Ralph Bernstein said...

IMPORTED
9/11/2007 12:51:44 PM
Re: What is your favorite lean book?
By: rbohan

Most of the books on lean I've looked at are actually pretty lame. A big problem is that they all assume 1) big company and 2) fairly steady state production. Most of my clients are very small and job shop/custom manufacturing.

That said, "Running Today's Factory" taught me that lean/agile is mostly about reducing variability and "Lean Manufacturing for the Small Shop" at least doesn't make the assumptions I mention above.

PS: I agree with the comment above about the password. A non-alphnumberic character in the password? This isn't Fort Knox.

Ralph Bernstein said...

9/11/2007 1:39:48 PM
Re: What is your favorite lean book?
By: Amos

"There are any number of them that I have learned something specific from or gave me perspective of the journey over the years. Ford's "Today and Tomorrow", Imai's "Gemba Kaizen", Mann's "Creating a Lean Culture", Liker's "The Toyota Way" and several from college in the industrial engineering field. My current book is by Carreira and Trudell, titled "Lean Six Sigma That Works". Thanks."

Ralph Bernstein said...

9/12/2007 1:16:10 PM Re: What is your favorite lean book?
By: Lean Insider

We've now adjusted the blog settings to simplify the password requirement. Sorry for the inconvenience.

Ralph Bernstein said...

9/12/2007 4:02:25 PM
Re: What is your favorite lean book?
By: hrpay

My favorite "Lean" book is "The Toyota Way" by Liker. Some may not consider it purely "Lean" but it gives top management a great view on the issues they deal with and goes beyond the tools.

Ralph Bernstein said...

9/17/2007 12:53:59 PM
Re: What is your favorite lean book?
By: rbohan

"We've now adjusted the blog settings to simplify the password requirement. Sorry for the inconvenience.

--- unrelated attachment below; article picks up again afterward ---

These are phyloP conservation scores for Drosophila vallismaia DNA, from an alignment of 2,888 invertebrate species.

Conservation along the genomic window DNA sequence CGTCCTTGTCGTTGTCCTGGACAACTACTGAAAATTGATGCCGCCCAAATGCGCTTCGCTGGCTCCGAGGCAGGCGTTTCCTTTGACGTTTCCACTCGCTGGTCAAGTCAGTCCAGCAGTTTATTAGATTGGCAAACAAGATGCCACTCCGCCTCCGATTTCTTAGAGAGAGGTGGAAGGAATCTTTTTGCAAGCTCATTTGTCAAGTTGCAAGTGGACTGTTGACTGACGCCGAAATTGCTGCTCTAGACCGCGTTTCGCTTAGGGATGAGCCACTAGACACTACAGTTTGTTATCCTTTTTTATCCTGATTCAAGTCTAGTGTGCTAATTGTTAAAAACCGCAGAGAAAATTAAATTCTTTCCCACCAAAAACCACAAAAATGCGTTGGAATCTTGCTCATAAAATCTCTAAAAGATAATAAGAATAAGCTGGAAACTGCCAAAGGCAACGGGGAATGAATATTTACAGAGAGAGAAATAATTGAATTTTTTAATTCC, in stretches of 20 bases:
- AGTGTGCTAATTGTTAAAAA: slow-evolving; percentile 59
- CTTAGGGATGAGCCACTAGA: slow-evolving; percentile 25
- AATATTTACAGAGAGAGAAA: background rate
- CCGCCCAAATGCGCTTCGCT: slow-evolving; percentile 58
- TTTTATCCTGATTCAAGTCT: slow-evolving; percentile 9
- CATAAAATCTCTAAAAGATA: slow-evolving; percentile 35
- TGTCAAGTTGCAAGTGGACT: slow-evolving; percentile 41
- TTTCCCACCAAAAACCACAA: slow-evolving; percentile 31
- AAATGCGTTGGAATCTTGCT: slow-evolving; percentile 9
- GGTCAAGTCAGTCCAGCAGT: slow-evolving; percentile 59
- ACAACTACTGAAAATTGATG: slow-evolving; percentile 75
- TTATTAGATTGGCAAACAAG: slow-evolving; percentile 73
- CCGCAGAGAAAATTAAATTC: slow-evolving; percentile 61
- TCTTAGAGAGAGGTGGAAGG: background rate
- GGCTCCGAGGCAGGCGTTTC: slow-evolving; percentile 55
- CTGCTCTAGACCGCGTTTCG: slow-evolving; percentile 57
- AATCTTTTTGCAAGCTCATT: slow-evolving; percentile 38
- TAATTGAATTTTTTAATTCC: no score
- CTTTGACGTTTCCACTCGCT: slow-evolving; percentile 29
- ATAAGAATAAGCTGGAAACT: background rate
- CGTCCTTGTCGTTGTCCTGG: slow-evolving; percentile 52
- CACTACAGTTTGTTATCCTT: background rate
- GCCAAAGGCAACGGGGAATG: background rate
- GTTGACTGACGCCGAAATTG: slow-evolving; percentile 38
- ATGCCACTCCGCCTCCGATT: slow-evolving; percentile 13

Good idea. I'm guessing you've had a least a couple of folks give up before they actually got registered.

Ralph Bernstein said...

9/21/2007 12:59:05 PM
Re: What is your favorite lean book?
By: shanne

Getting the Right Things Done: A Leader's Guide to Planning and Execution by Pascal Dennis. A lot of books focus on lean tools. As the title suggests, this is a great handbook on leading a lean transformation through a solid strategy deployment process. This book also emphasizes fostering an enviorment problem solivng enviroment. I believe this is a must read for anyone tasked with leading a lean change.

Ralph Bernstein said...

IMPORTED
10/10/2007 3:39:34 PM
Re: What is your favorite lean book?
by: patwelsh

I recently read "The Top Ten secrets of Lean Success" by David Dixon. This is a short book with pointed suggestions for the new implemetor of Lean or a refresher for the long-term Lean manager. Mr Dixon nails it. He has been in the lean consulting business for 25 years and has a great perpective on what is and is not crucial for lean success. The book hits home for the small job shop as well and the large manufacturer. It is available at no cost via the Technical Change Associates website: www.technicalchange.com